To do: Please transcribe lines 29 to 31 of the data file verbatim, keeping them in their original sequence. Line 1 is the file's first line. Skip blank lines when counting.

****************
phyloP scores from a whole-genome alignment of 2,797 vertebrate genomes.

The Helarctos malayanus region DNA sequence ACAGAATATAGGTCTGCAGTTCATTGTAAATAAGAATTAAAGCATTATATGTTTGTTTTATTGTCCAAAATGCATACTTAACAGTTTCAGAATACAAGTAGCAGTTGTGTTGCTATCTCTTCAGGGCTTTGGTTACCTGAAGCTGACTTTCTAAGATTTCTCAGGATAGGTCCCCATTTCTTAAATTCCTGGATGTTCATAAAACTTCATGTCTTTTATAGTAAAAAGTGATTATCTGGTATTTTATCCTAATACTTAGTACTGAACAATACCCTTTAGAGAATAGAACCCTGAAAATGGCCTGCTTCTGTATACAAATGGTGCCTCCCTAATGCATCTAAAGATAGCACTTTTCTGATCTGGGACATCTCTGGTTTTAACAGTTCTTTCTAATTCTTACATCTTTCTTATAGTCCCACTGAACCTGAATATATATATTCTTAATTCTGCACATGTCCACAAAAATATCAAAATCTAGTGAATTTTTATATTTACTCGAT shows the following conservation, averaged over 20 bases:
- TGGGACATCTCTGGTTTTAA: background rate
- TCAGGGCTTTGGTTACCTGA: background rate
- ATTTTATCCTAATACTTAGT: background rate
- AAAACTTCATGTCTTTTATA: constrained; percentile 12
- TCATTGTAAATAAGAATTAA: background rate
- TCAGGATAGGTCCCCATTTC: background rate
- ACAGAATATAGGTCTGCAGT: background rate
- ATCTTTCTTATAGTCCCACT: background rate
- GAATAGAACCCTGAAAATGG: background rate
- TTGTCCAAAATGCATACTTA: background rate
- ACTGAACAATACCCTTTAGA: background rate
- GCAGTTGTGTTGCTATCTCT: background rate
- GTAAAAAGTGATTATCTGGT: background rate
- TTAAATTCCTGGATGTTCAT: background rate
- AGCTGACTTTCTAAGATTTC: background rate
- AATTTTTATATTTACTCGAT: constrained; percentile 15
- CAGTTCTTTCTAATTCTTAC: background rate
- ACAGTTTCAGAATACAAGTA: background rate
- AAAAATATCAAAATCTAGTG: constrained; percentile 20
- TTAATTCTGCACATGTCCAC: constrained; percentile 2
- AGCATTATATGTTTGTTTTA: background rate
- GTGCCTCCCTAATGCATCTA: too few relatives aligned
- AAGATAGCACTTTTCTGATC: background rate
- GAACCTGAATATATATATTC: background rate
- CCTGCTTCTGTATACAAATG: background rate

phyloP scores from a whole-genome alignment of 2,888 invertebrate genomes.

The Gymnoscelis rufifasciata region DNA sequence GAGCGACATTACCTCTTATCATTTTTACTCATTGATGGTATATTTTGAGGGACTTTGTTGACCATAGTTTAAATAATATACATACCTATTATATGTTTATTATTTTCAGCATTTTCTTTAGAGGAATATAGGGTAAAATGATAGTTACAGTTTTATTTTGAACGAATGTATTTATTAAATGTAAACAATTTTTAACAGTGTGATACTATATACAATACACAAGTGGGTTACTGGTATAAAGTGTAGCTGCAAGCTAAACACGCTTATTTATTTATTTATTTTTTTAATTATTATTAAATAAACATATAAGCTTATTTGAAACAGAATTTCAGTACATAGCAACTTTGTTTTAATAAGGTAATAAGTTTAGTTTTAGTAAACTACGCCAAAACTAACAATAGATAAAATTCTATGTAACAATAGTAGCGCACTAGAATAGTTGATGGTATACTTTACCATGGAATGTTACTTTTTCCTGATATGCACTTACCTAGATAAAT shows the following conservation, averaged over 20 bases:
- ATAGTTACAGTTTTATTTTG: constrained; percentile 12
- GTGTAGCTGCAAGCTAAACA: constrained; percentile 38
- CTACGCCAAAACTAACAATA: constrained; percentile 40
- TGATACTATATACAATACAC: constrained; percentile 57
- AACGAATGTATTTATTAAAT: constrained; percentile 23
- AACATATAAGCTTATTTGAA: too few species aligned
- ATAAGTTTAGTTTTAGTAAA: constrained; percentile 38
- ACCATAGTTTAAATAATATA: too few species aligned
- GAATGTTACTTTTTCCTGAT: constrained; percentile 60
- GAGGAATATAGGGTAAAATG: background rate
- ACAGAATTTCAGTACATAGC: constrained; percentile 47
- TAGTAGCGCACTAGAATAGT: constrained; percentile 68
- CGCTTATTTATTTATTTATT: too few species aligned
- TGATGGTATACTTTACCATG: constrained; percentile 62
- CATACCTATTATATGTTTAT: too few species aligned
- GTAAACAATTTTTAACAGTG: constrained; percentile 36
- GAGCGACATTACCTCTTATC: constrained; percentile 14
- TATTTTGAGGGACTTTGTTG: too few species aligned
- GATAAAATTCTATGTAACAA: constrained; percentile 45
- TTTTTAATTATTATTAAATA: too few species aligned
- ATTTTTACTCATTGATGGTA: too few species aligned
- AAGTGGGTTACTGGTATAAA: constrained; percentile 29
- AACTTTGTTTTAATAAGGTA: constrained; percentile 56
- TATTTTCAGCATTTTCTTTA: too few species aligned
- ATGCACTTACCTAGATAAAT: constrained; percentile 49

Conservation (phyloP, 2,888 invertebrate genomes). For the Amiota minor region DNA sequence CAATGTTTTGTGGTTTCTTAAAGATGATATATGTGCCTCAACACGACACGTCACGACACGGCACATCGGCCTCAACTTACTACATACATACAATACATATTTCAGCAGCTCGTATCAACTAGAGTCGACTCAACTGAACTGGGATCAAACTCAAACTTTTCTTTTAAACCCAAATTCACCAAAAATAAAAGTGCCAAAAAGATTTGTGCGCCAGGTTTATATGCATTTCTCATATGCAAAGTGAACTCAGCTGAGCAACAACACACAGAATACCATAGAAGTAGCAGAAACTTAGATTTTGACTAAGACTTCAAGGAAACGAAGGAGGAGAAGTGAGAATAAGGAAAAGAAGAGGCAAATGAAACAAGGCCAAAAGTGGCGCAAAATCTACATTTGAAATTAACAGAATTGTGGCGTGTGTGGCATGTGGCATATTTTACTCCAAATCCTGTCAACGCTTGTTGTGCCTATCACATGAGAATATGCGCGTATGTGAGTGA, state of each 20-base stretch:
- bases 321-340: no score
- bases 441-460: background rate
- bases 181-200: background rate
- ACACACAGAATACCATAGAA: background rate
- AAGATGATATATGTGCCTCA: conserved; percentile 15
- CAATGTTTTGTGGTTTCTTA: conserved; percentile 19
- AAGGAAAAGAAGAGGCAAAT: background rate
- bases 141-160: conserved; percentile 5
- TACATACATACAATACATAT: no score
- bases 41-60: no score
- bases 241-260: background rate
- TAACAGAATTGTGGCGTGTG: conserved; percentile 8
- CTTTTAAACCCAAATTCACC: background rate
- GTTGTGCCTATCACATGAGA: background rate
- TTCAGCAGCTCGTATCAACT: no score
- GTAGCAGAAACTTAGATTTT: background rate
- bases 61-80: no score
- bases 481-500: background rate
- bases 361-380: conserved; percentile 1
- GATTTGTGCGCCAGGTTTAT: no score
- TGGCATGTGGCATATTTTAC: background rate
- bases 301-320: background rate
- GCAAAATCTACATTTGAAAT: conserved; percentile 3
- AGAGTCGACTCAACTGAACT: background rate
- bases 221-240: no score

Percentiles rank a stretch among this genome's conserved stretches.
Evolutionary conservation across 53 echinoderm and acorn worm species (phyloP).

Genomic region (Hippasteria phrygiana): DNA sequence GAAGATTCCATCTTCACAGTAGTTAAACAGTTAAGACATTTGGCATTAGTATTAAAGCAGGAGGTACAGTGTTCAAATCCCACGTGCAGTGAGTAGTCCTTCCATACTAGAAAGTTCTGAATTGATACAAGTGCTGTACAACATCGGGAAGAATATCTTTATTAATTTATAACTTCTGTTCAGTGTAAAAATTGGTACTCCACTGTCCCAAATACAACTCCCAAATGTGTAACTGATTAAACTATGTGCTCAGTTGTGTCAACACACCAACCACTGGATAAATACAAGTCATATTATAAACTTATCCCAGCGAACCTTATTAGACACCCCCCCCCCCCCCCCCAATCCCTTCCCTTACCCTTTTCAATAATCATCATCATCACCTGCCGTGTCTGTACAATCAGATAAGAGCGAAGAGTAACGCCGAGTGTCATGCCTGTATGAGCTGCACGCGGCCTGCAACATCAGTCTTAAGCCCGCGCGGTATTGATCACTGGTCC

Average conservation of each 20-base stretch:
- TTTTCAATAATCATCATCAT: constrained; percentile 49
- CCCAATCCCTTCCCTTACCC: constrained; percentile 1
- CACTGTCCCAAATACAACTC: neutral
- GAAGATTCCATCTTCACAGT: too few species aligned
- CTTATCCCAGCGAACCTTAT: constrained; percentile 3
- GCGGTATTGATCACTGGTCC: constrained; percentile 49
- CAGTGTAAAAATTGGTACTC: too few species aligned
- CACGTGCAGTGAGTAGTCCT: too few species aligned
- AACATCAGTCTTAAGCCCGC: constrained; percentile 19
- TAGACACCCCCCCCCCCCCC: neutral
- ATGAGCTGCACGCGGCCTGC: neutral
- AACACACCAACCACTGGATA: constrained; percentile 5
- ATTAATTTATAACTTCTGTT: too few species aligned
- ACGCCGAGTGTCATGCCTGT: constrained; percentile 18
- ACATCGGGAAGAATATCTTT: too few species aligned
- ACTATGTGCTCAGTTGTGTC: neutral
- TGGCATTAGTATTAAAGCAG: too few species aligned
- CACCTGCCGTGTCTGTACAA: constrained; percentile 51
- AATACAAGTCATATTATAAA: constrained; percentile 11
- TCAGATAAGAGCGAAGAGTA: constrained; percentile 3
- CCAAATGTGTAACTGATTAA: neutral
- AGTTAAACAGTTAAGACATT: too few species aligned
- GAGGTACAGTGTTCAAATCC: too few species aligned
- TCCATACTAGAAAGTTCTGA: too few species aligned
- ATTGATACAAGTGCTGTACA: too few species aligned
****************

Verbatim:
The Gymnoscelis rufifasciata region DNA sequence GAGCGACATTACCTCTTATCATTTTTACTCATTGATGGTATATTTTGAGGGACTTTGTTGACCATAGTTTAAATAATATACATACCTATTATATGTTTATTATTTTCAGCATTTTCTTTAGAGGAATATAGGGTAAAATGATAGTTACAGTTTTATTTTGAACGAATGTATTTATTAAATGTAAACAATTTTTAACAGTGTGATACTATATACAATACACAAGTGGGTTACTGGTATAAAGTGTAGCTGCAAGCTAAACACGCTTATTTATTTATTTATTTTTTTAATTATTATTAAATAAACATATAAGCTTATTTGAAACAGAATTTCAGTACATAGCAACTTTGTTTTAATAAGGTAATAAGTTTAGTTTTAGTAAACTACGCCAAAACTAACAATAGATAAAATTCTATGTAACAATAGTAGCGCACTAGAATAGTTGATGGTATACTTTACCATGGAATGTTACTTTTTCCTGATATGCACTTACCTAGATAAAT shows the following conservation, averaged over 20 bases:
- ATAGTTACAGTTTTATTTTG: constrained; percentile 12
- GTGTAGCTGCAAGCTAAACA: constrained; percentile 38